'Thanksgiving is all about tradition, I think we can all remember taking a sip of sweet wine when we were little, as glasses were left unattended by adults. I was raised making the stuffing with my mother, and it was a firm belief that it wouldn't turn out unless there was a $4 a bottle Andre, Cold Duck in the kitchen, déclassé I know, but a tradition I keep to this day, and will for the foreseeable future. I recently discovered Bugey-Cerdon, a slightly forgotten wine region in the crossroads of Savoie, Burgundy and Rhône, when planning last year's Champagne dinner at c.1880. This ever so slightly sweet pink sparkling is a perfect way to get your holiday started. Offering a lower alcohol content, it's dry and crisp, fresh and incredibly aromatic, this wine offers effervescent flavors of alpine strawberries and acts as a perfect aperitif. Your guests will be downright impressed."
Try this if you love: Lambrusco, sparkling Shiraz or taking edge off before your mother-in-law arrives
Pairs with: Ripe cheeses, soft fruits and salty cured meats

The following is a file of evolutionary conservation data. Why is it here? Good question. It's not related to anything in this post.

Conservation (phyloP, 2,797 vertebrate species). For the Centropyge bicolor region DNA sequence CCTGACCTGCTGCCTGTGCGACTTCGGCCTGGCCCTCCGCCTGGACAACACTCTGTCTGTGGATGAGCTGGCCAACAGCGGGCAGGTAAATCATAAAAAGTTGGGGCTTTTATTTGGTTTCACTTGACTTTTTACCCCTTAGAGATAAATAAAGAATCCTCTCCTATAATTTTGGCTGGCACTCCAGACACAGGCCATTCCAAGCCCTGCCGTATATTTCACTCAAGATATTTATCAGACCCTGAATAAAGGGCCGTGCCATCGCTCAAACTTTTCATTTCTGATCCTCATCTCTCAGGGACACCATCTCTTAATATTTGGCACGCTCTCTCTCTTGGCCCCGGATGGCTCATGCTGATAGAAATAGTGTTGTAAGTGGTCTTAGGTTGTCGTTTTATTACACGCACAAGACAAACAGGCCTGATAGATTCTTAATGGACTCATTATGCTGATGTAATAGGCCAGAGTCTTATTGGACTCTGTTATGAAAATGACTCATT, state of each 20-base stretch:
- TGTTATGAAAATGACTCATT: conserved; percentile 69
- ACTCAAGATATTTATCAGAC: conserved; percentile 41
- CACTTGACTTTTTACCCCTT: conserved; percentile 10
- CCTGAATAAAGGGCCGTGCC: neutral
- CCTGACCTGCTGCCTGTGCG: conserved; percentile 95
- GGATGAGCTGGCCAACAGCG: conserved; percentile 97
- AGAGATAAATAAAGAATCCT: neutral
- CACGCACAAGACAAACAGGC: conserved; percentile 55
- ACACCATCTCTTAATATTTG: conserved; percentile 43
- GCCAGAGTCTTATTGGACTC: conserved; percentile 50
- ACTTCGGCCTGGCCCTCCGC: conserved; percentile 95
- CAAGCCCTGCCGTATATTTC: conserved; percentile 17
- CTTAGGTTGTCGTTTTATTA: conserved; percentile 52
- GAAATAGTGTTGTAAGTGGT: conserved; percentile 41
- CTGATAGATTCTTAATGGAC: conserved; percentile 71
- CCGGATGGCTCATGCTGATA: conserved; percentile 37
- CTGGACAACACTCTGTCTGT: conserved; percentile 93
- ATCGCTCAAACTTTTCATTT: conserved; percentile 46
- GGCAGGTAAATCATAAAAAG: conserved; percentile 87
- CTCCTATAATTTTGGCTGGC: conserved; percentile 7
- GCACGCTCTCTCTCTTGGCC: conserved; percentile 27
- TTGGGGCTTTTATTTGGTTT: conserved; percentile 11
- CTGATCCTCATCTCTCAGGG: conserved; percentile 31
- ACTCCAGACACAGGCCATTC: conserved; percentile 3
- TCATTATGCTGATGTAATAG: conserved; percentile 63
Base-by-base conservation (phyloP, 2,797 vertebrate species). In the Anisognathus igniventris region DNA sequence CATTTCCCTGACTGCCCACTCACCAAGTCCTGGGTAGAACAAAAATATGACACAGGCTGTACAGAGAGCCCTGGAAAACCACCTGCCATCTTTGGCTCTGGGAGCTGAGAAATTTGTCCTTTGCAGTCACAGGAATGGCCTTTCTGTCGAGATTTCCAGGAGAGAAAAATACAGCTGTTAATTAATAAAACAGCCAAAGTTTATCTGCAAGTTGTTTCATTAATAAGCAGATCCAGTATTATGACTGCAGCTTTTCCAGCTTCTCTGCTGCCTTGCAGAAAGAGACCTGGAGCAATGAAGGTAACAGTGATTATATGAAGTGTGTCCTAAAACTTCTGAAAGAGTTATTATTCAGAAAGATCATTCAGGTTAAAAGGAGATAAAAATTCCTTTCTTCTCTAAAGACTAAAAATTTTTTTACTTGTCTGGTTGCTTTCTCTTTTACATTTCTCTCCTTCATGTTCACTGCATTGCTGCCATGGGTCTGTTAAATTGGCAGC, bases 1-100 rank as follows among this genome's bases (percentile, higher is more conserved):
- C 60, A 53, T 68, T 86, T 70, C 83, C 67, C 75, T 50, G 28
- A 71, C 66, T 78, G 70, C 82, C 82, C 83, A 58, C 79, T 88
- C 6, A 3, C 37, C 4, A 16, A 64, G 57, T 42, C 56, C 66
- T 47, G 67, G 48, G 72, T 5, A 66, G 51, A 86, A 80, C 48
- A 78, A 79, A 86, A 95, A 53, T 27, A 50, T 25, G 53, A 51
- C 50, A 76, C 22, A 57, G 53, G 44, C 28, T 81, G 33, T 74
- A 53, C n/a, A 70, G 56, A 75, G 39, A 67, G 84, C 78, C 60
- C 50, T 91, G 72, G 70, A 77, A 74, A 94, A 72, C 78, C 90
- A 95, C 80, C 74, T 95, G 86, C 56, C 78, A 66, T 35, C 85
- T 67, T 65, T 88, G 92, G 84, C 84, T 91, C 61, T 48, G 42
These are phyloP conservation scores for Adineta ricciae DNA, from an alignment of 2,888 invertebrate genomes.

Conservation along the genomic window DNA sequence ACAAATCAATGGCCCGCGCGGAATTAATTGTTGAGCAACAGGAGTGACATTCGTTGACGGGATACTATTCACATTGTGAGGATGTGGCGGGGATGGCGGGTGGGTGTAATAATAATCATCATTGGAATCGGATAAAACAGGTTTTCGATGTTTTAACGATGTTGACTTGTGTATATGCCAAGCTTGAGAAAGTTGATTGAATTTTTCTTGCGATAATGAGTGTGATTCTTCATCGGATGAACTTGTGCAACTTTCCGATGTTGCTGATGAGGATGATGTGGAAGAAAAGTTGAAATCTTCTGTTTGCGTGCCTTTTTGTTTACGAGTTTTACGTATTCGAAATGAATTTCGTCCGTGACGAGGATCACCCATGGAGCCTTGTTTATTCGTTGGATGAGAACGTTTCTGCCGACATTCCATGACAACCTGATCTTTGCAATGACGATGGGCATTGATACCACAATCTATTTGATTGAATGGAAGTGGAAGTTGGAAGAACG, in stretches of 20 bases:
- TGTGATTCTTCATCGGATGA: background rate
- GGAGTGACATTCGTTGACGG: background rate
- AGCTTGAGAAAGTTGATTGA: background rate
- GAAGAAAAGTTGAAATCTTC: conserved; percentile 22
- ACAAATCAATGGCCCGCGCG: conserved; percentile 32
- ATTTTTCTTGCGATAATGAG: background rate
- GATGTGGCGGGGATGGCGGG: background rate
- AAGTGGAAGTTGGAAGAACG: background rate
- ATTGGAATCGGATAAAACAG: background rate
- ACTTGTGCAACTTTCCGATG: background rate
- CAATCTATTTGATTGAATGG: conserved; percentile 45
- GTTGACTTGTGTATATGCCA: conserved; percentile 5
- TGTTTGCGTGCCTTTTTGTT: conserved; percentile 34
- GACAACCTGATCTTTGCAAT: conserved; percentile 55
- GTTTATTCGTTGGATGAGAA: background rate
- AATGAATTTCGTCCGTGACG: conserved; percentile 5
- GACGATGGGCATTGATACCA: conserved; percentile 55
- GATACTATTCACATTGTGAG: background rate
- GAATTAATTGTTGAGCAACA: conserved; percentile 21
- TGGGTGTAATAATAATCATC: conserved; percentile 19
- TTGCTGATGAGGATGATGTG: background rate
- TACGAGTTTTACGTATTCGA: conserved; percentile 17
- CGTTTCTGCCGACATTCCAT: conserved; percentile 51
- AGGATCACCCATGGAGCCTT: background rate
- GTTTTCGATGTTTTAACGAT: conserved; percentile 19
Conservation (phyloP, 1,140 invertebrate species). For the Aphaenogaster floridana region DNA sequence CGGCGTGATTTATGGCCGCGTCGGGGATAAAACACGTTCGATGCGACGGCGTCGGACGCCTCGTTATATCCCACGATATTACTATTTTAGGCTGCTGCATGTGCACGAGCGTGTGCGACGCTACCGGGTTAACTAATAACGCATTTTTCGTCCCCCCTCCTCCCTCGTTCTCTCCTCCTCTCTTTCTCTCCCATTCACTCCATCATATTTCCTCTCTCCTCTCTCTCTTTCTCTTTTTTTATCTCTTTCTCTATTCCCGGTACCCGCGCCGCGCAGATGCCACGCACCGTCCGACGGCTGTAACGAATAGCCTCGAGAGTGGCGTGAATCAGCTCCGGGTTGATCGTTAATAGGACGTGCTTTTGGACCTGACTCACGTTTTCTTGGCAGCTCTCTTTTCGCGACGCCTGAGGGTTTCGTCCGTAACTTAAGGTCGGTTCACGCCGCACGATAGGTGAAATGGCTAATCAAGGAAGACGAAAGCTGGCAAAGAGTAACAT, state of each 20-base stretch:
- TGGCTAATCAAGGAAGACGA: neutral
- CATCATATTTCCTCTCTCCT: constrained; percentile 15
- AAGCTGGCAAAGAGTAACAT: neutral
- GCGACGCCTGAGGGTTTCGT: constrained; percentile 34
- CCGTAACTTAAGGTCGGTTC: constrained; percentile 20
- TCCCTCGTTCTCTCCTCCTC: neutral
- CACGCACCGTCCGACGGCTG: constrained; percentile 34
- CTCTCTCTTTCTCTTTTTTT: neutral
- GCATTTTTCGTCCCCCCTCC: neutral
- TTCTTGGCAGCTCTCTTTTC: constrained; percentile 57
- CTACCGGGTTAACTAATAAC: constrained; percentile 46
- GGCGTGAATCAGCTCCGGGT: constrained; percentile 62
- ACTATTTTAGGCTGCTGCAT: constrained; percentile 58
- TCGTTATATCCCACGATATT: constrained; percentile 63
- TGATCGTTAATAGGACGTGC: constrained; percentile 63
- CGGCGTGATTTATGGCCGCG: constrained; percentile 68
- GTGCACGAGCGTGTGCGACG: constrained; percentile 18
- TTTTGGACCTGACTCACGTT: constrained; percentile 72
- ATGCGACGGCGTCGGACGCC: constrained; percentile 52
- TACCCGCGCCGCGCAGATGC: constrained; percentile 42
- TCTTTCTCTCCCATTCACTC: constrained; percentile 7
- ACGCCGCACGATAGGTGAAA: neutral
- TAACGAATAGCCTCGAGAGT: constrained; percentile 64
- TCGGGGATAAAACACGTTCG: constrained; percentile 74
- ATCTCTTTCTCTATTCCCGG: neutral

Price: $12 by the glass at c.1880
2013 Paul Lato "le Souvenir" Chardonnay
"I catch a lot of grief for my undying love of all things Chardonnay. This wine is no different, I feel in good company knowing that Thomas Keller reaches out to the winery directly to order cases for The French Laundry. There are many aspects that fight it out between a good Chard, and a bad, this one knows it's good. It's not everyday I meet a wine that can leave me near speechless. Aromatics reminiscent of honeysuckle, hydrangea and wet granite. The first sip of this wine brings out a medium bodied white with flavors of crisp apple, kiwi, and pear. The toasted oak notes are ever-present without being intrusive. Granted the elevated price on this wine can be a bit intimidating, but pulling the cork and the first taste is worth every penny. This isn't an every day wine, drinking this is truly an experience to the palate. The perfect glass to celebrate with and impress."
Try this if you love: Oaked domestic Chardonnays or aged Aligoté Bourgogne